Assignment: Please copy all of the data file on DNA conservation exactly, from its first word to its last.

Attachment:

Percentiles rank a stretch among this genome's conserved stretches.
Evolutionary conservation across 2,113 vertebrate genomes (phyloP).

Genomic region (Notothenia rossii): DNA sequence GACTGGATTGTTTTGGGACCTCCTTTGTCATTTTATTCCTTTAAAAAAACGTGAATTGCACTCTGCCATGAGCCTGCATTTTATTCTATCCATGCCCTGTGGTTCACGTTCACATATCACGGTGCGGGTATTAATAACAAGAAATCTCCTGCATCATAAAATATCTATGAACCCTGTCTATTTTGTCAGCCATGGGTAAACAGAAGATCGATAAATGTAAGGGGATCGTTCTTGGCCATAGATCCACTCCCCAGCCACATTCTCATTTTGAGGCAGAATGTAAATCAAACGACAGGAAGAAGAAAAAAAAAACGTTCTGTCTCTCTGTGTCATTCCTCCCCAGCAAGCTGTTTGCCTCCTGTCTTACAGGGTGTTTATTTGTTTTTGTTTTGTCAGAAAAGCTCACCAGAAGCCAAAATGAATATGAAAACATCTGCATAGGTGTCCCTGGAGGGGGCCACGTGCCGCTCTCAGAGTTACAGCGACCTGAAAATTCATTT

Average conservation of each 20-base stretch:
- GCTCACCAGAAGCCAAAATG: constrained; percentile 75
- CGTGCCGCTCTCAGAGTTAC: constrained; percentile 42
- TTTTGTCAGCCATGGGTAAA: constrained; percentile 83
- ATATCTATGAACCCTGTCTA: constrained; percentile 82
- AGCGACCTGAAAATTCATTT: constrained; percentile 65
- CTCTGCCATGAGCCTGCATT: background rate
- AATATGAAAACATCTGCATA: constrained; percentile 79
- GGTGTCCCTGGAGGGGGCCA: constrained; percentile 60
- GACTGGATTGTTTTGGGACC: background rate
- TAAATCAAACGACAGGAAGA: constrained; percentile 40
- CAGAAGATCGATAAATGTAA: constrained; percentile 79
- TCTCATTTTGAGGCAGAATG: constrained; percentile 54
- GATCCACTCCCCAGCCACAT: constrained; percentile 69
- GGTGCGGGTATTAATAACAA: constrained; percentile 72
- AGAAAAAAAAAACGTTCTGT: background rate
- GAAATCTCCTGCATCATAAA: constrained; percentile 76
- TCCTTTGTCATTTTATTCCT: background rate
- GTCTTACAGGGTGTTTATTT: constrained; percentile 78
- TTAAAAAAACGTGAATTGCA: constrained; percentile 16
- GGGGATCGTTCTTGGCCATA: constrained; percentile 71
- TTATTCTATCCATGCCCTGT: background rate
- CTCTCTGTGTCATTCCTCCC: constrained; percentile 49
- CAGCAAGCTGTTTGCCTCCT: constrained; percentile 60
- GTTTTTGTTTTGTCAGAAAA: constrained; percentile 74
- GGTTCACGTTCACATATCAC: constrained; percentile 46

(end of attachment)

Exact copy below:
Percentiles rank a stretch among this genome's conserved stretches.
Evolutionary conservation across 2,113 vertebrate genomes (phyloP).

Genomic region (Notothenia rossii): DNA sequence GACTGGATTGTTTTGGGACCTCCTTTGTCATTTTATTCCTTTAAAAAAACGTGAATTGCACTCTGCCATGAGCCTGCATTTTATTCTATCCATGCCCTGTGGTTCACGTTCACATATCACGGTGCGGGTATTAATAACAAGAAATCTCCTGCATCATAAAATATCTATGAACCCTGTCTATTTTGTCAGCCATGGGTAAACAGAAGATCGATAAATGTAAGGGGATCGTTCTTGGCCATAGATCCACTCCCCAGCCACATTCTCATTTTGAGGCAGAATGTAAATCAAACGACAGGAAGAAGAAAAAAAAAACGTTCTGTCTCTCTGTGTCATTCCTCCCCAGCAAGCTGTTTGCCTCCTGTCTTACAGGGTGTTTATTTGTTTTTGTTTTGTCAGAAAAGCTCACCAGAAGCCAAAATGAATATGAAAACATCTGCATAGGTGTCCCTGGAGGGGGCCACGTGCCGCTCTCAGAGTTACAGCGACCTGAAAATTCATTT

Average conservation of each 20-base stretch:
- GCTCACCAGAAGCCAAAATG: constrained; percentile 75
- CGTGCCGCTCTCAGAGTTAC: constrained; percentile 42
- TTTTGTCAGCCATGGGTAAA: constrained; percentile 83
- ATATCTATGAACCCTGTCTA: constrained; percentile 82
- AGCGACCTGAAAATTCATTT: constrained; percentile 65
- CTCTGCCATGAGCCTGCATT: background rate
- AATATGAAAACATCTGCATA: constrained; percentile 79
- GGTGTCCCTGGAGGGGGCCA: constrained; percentile 60
- GACTGGATTGTTTTGGGACC: background rate
- TAAATCAAACGACAGGAAGA: constrained; percentile 40
- CAGAAGATCGATAAATGTAA: constrained; percentile 79
- TCTCATTTTGAGGCAGAATG: constrained; percentile 54
- GATCCACTCCCCAGCCACAT: constrained; percentile 69
- GGTGCGGGTATTAATAACAA: constrained; percentile 72
- AGAAAAAAAAAACGTTCTGT: background rate
- GAAATCTCCTGCATCATAAA: constrained; percentile 76
- TCCTTTGTCATTTTATTCCT: background rate
- GTCTTACAGGGTGTTTATTT: constrained; percentile 78
- TTAAAAAAACGTGAATTGCA: constrained; percentile 16
- GGGGATCGTTCTTGGCCATA: constrained; percentile 71
- TTATTCTATCCATGCCCTGT: background rate
- CTCTCTGTGTCATTCCTCCC: constrained; percentile 49
- CAGCAAGCTGTTTGCCTCCT: constrained; percentile 60
- GTTTTTGTTTTGTCAGAAAA: constrained; percentile 74
- GGTTCACGTTCACATATCAC: constrained; percentile 46